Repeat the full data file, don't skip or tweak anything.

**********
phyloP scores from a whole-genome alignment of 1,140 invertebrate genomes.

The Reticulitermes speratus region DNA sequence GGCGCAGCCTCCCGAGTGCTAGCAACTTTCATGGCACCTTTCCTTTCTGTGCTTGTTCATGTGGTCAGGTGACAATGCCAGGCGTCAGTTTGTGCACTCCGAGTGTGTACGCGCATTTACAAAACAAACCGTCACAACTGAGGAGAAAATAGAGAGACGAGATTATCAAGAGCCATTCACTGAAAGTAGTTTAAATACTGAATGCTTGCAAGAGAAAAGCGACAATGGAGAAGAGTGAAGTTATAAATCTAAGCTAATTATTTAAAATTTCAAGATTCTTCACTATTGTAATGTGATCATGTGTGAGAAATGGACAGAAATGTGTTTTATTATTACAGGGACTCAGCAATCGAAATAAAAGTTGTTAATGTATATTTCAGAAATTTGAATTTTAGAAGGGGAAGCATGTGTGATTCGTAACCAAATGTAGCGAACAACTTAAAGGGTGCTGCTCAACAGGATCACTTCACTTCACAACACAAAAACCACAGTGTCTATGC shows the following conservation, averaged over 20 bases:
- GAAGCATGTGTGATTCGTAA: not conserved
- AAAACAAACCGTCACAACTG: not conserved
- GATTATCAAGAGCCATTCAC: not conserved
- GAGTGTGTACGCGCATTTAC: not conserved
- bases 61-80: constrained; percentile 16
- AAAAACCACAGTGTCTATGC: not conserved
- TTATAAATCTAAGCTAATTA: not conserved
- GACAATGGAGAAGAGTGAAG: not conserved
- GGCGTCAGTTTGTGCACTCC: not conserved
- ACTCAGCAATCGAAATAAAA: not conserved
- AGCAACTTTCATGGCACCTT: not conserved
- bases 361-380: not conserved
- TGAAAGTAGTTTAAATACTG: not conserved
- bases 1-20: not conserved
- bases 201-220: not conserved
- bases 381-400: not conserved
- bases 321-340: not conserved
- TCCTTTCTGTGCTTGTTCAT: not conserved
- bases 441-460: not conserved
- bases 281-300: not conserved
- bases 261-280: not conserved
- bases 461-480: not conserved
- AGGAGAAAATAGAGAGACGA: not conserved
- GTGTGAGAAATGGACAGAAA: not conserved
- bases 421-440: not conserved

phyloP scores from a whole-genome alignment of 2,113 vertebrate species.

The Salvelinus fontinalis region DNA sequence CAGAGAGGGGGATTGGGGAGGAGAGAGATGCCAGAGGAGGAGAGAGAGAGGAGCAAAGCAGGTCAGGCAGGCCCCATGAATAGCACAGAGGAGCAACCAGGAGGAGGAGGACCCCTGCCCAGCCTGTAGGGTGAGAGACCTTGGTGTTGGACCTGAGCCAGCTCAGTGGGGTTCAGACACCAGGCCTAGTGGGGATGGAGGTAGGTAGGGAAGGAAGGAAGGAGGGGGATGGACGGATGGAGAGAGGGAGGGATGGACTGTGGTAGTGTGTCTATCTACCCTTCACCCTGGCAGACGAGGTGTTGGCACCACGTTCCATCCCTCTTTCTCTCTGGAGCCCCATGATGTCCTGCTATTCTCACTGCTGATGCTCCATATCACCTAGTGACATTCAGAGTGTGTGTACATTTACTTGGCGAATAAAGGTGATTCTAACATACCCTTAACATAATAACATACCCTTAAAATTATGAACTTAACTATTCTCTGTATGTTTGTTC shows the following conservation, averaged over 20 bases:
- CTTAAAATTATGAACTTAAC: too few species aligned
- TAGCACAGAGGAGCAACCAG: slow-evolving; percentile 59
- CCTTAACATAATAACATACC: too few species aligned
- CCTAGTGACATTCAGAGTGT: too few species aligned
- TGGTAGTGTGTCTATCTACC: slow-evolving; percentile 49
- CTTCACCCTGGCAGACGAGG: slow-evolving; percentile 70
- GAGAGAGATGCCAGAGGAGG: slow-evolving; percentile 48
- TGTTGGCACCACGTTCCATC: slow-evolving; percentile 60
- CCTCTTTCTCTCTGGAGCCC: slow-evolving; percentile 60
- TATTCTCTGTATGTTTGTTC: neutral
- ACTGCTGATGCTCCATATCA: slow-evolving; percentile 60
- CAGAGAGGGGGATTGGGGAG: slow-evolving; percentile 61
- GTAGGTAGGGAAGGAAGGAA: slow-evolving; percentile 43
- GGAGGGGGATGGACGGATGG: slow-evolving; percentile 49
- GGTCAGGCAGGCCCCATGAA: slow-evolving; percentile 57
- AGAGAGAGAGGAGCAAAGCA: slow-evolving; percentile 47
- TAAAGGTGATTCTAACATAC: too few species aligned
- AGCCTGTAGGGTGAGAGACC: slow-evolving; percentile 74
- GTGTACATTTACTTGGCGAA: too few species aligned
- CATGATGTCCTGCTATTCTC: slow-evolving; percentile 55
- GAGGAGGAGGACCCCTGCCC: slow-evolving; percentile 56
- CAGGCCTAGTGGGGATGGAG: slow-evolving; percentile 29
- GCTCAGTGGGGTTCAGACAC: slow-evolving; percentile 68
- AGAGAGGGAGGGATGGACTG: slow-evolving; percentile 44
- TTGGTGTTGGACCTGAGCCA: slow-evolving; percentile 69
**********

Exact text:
phyloP scores from a whole-genome alignment of 1,140 invertebrate genomes.

The Reticulitermes speratus region DNA sequence GGCGCAGCCTCCCGAGTGCTAGCAACTTTCATGGCACCTTTCCTTTCTGTGCTTGTTCATGTGGTCAGGTGACAATGCCAGGCGTCAGTTTGTGCACTCCGAGTGTGTACGCGCATTTACAAAACAAACCGTCACAACTGAGGAGAAAATAGAGAGACGAGATTATCAAGAGCCATTCACTGAAAGTAGTTTAAATACTGAATGCTTGCAAGAGAAAAGCGACAATGGAGAAGAGTGAAGTTATAAATCTAAGCTAATTATTTAAAATTTCAAGATTCTTCACTATTGTAATGTGATCATGTGTGAGAAATGGACAGAAATGTGTTTTATTATTACAGGGACTCAGCAATCGAAATAAAAGTTGTTAATGTATATTTCAGAAATTTGAATTTTAGAAGGGGAAGCATGTGTGATTCGTAACCAAATGTAGCGAACAACTTAAAGGGTGCTGCTCAACAGGATCACTTCACTTCACAACACAAAAACCACAGTGTCTATGC shows the following conservation, averaged over 20 bases:
- GAAGCATGTGTGATTCGTAA: not conserved
- AAAACAAACCGTCACAACTG: not conserved
- GATTATCAAGAGCCATTCAC: not conserved
- GAGTGTGTACGCGCATTTAC: not conserved
- bases 61-80: constrained; percentile 16
- AAAAACCACAGTGTCTATGC: not conserved
- TTATAAATCTAAGCTAATTA: not conserved
- GACAATGGAGAAGAGTGAAG: not conserved
- GGCGTCAGTTTGTGCACTCC: not conserved
- ACTCAGCAATCGAAATAAAA: not conserved
- AGCAACTTTCATGGCACCTT: not conserved
- bases 361-380: not conserved
- TGAAAGTAGTTTAAATACTG: not conserved
- bases 1-20: not conserved
- bases 201-220: not conserved
- bases 381-400: not conserved
- bases 321-340: not conserved
- TCCTTTCTGTGCTTGTTCAT: not conserved
- bases 441-460: not conserved
- bases 281-300: not conserved
- bases 261-280: not conserved
- bases 461-480: not conserved
- AGGAGAAAATAGAGAGACGA: not conserved
- GTGTGAGAAATGGACAGAAA: not conserved
- bases 421-440: not conserved

phyloP scores from a whole-genome alignment of 2,113 vertebrate species.

The Salvelinus fontinalis region DNA sequence CAGAGAGGGGGATTGGGGAGGAGAGAGATGCCAGAGGAGGAGAGAGAGAGGAGCAAAGCAGGTCAGGCAGGCCCCATGAATAGCACAGAGGAGCAACCAGGAGGAGGAGGACCCCTGCCCAGCCTGTAGGGTGAGAGACCTTGGTGTTGGACCTGAGCCAGCTCAGTGGGGTTCAGACACCAGGCCTAGTGGGGATGGAGGTAGGTAGGGAAGGAAGGAAGGAGGGGGATGGACGGATGGAGAGAGGGAGGGATGGACTGTGGTAGTGTGTCTATCTACCCTTCACCCTGGCAGACGAGGTGTTGGCACCACGTTCCATCCCTCTTTCTCTCTGGAGCCCCATGATGTCCTGCTATTCTCACTGCTGATGCTCCATATCACCTAGTGACATTCAGAGTGTGTGTACATTTACTTGGCGAATAAAGGTGATTCTAACATACCCTTAACATAATAACATACCCTTAAAATTATGAACTTAACTATTCTCTGTATGTTTGTTC shows the following conservation, averaged over 20 bases:
- CTTAAAATTATGAACTTAAC: too few species aligned
- TAGCACAGAGGAGCAACCAG: slow-evolving; percentile 59
- CCTTAACATAATAACATACC: too few species aligned
- CCTAGTGACATTCAGAGTGT: too few species aligned
- TGGTAGTGTGTCTATCTACC: slow-evolving; percentile 49
- CTTCACCCTGGCAGACGAGG: slow-evolving; percentile 70
- GAGAGAGATGCCAGAGGAGG: slow-evolving; percentile 48
- TGTTGGCACCACGTTCCATC: slow-evolving; percentile 60
- CCTCTTTCTCTCTGGAGCCC: slow-evolving; percentile 60
- TATTCTCTGTATGTTTGTTC: neutral
- ACTGCTGATGCTCCATATCA: slow-evolving; percentile 60
- CAGAGAGGGGGATTGGGGAG: slow-evolving; percentile 61
- GTAGGTAGGGAAGGAAGGAA: slow-evolving; percentile 43
- GGAGGGGGATGGACGGATGG: slow-evolving; percentile 49
- GGTCAGGCAGGCCCCATGAA: slow-evolving; percentile 57
- AGAGAGAGAGGAGCAAAGCA: slow-evolving; percentile 47
- TAAAGGTGATTCTAACATAC: too few species aligned
- AGCCTGTAGGGTGAGAGACC: slow-evolving; percentile 74
- GTGTACATTTACTTGGCGAA: too few species aligned
- CATGATGTCCTGCTATTCTC: slow-evolving; percentile 55
- GAGGAGGAGGACCCCTGCCC: slow-evolving; percentile 56
- CAGGCCTAGTGGGGATGGAG: slow-evolving; percentile 29
- GCTCAGTGGGGTTCAGACAC: slow-evolving; percentile 68
- AGAGAGGGAGGGATGGACTG: slow-evolving; percentile 44
- TTGGTGTTGGACCTGAGCCA: slow-evolving; percentile 69